The challenge for me is to live with the uncertainty, the mystery and the confusion and be content with ‘not knowing’.  I’m aware too that even in saying that I might be setting up my own duality between ‘knowing’ and ‘unknowing’. It is tricky. The difficulty for me is not in being present with mystery and being patient as it slowly reveals itself;  it is holding myself back from trying to solve it and assign it a ‘reason‘ or explanation in order to label it, contain it and file it away.

Am I dwelling? over thinking? wallowing? navel gazing? To some, maybe. But I think I’ve felt another shift – one that let’s me say “I don’t know” more often. But this time I’m content with that answer.  I don’t need to know ‘why this or that happened’ or to find a reason.  But I might need to find another walking route for a while.

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7 responses

6 03 2012
sea fringed edge

Such a lot of what you have written of here has meaning for me because of personal experience. I was a probation officer for over twenty years for example. I’m from a highly dysfunctional family background. I too sought meaning in religious experience. But, the middle way has been mine for some time. I’m not a fence sitter, I think I hide behind one and occasionally emerge through a hidden door. I find it extremely difficult still to make sense of the world yet I’ve been managing to live in it a long time and have many blessings. I admire your bravery and eloquence.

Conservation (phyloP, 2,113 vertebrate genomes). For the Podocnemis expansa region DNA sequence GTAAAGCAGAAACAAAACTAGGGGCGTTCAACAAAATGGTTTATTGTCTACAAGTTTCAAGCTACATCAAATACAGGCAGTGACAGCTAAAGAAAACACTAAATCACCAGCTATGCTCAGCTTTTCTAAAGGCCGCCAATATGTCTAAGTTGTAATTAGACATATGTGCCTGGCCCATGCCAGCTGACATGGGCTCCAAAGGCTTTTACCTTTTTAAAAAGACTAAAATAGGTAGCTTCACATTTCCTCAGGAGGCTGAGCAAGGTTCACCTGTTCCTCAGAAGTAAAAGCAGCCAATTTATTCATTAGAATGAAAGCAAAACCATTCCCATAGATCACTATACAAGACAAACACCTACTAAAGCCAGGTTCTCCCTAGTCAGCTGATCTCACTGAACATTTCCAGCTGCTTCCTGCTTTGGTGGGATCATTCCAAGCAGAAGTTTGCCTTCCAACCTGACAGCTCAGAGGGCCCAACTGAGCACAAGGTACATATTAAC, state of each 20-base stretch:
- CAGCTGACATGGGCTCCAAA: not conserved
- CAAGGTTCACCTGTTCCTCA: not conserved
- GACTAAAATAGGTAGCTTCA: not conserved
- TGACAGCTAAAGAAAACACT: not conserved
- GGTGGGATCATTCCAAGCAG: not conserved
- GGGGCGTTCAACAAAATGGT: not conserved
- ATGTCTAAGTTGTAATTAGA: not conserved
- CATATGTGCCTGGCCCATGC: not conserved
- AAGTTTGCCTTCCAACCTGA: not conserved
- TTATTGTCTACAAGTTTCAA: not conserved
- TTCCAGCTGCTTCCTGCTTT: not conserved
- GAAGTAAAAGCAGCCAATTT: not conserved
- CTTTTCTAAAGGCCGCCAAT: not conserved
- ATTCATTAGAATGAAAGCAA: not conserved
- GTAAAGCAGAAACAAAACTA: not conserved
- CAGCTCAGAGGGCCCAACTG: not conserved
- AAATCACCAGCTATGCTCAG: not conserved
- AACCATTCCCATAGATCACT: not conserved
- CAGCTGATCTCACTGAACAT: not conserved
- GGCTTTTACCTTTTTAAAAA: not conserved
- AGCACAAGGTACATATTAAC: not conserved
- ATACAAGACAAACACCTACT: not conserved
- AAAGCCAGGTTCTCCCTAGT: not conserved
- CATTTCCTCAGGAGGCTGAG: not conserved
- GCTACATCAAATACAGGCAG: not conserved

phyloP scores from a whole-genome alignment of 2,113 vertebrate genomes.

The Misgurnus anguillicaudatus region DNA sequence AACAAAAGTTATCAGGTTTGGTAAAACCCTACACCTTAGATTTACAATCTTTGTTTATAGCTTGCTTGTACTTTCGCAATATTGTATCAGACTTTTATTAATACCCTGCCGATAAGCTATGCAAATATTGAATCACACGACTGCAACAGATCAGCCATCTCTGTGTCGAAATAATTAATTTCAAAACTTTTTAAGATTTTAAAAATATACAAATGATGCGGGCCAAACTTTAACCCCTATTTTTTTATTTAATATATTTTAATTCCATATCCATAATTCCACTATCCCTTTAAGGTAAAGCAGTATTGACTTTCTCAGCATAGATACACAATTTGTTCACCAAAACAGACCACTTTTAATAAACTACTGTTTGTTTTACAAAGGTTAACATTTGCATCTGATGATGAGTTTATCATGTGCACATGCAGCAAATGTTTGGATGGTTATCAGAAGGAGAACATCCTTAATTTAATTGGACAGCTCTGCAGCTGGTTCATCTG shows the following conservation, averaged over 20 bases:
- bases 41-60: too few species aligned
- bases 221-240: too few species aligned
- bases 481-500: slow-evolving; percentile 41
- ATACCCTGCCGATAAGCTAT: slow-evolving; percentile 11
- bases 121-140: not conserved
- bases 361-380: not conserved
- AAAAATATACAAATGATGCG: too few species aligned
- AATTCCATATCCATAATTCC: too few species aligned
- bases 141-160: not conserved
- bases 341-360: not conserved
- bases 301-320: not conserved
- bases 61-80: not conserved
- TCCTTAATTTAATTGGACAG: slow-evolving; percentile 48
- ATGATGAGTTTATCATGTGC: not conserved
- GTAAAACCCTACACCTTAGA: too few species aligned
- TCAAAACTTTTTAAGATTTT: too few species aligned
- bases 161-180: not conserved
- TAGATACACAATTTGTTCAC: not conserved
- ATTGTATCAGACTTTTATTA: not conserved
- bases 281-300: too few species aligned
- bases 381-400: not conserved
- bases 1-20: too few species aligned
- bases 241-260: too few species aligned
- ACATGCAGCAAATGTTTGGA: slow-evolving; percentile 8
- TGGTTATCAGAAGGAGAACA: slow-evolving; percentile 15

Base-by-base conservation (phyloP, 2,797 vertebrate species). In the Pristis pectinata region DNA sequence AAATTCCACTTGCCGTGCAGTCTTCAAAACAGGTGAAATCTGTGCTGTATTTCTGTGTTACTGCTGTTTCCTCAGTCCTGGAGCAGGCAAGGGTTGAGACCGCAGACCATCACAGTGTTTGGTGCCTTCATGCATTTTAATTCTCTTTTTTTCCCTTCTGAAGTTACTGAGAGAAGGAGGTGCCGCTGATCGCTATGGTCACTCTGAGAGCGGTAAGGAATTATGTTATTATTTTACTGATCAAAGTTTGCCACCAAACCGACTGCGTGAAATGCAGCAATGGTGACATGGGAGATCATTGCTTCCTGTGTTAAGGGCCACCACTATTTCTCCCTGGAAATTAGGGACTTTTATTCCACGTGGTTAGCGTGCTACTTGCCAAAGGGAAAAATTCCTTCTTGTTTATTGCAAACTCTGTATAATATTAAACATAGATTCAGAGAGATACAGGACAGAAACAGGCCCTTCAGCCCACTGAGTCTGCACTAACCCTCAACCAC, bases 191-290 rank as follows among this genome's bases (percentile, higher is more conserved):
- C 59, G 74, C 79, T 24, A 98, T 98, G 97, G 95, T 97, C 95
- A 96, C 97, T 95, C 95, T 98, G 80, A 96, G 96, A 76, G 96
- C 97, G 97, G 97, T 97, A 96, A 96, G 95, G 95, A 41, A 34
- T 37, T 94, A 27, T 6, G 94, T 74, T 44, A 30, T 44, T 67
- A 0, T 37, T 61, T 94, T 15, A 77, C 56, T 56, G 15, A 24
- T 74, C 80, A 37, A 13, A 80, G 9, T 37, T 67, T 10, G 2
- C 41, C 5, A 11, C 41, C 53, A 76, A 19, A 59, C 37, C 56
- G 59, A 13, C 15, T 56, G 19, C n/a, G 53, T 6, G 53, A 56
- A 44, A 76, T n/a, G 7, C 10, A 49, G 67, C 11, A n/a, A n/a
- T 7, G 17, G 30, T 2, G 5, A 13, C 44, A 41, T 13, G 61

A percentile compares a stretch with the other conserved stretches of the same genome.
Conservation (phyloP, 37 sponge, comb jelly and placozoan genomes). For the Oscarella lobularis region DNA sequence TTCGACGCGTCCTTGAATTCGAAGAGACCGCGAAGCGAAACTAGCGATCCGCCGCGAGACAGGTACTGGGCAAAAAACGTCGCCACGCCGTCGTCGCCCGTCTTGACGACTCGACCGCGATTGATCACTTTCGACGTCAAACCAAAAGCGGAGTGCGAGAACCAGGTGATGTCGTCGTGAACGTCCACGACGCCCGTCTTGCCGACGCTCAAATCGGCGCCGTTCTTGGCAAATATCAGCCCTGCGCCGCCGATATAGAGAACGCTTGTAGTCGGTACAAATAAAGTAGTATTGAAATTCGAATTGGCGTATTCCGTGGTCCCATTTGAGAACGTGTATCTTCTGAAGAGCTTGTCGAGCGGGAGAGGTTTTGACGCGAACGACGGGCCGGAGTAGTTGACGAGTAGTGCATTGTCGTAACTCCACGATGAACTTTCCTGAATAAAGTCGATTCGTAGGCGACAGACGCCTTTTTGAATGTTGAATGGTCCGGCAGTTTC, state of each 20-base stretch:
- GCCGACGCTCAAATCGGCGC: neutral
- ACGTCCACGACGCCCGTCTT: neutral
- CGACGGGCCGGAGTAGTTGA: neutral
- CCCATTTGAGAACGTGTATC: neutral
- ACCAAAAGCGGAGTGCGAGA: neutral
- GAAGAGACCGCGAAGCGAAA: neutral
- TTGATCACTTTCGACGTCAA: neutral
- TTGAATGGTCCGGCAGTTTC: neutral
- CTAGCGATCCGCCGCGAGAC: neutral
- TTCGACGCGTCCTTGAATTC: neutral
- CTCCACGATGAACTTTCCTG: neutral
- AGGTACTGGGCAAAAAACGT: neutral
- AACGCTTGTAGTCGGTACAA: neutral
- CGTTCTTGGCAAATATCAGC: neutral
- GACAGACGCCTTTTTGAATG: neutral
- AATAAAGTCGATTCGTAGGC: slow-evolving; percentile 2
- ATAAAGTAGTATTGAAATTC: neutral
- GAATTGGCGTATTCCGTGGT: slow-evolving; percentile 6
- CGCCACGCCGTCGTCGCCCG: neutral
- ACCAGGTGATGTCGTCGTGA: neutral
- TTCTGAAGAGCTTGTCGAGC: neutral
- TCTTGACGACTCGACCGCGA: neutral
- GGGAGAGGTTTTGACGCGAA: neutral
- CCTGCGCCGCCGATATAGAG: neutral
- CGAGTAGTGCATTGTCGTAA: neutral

7 03 2012
Louise

Thank you. Yes, a religious framework and community can provide a great sense of belonging that can be attractive and comforting, but there are down sides too – just as there are in any groups. I’m glad you found me here, life is full of blessings!

7 03 2012
weavers journaler

I wonderful blog – I love the way you have connected the visual image of the balck and white court house with legalistic judgements of dualistic thinking.
I too have experienced the “certainties” and “in/out”, “right/wrong” type judgements of fundamentalist religious groups. It provided a security and a guide of sorts at some stages of my life, but it became a prison and a trap and I had to get out.
These days I think I am learning that the spirituality of letting go, losing control and opening my eyes to the beauty and complexity of what is – is more akin to “faith” than any of my surely held “beliefs” of the past. Thank you for honesty in sharing.

7 03 2012
Louise

Coming out of fundamentalism is a hard, long and lonely road. I’m glad to hear that spirituality and connection has grown for you out of that experience. I am opening more and more to the wonder and complexity of life and being more willing to relax into it. Hard to explain adequately but I’m sure you know what I mean. 😉

8 03 2012
goatman

The certitude of religion is always appealing, and has always been over the years. But just as in a plotting of random activities, there are always the outliers — those for whom wonder and searching still exists.

But it is a hard road there, with nothing definite to cling to. A warriors heart is required. . .

Just some thoughts from a passerby.

8 03 2012
Louise

Eeek!! Goatman, you’re right and obviously tracking your own route out on the fringe. Thanks for passing through – I really appreciate your comment.

18 03 2012
A versatile blogger?! | Weavers Journal

[…] The award was new to me but a great way to promote blogs you find interesting. I certainly enjoy Lousie’s insights and honest observations about her life and her environment. Why not have a look at her blog – I especially enjoyed her recent “Black and white and shades of grey” […]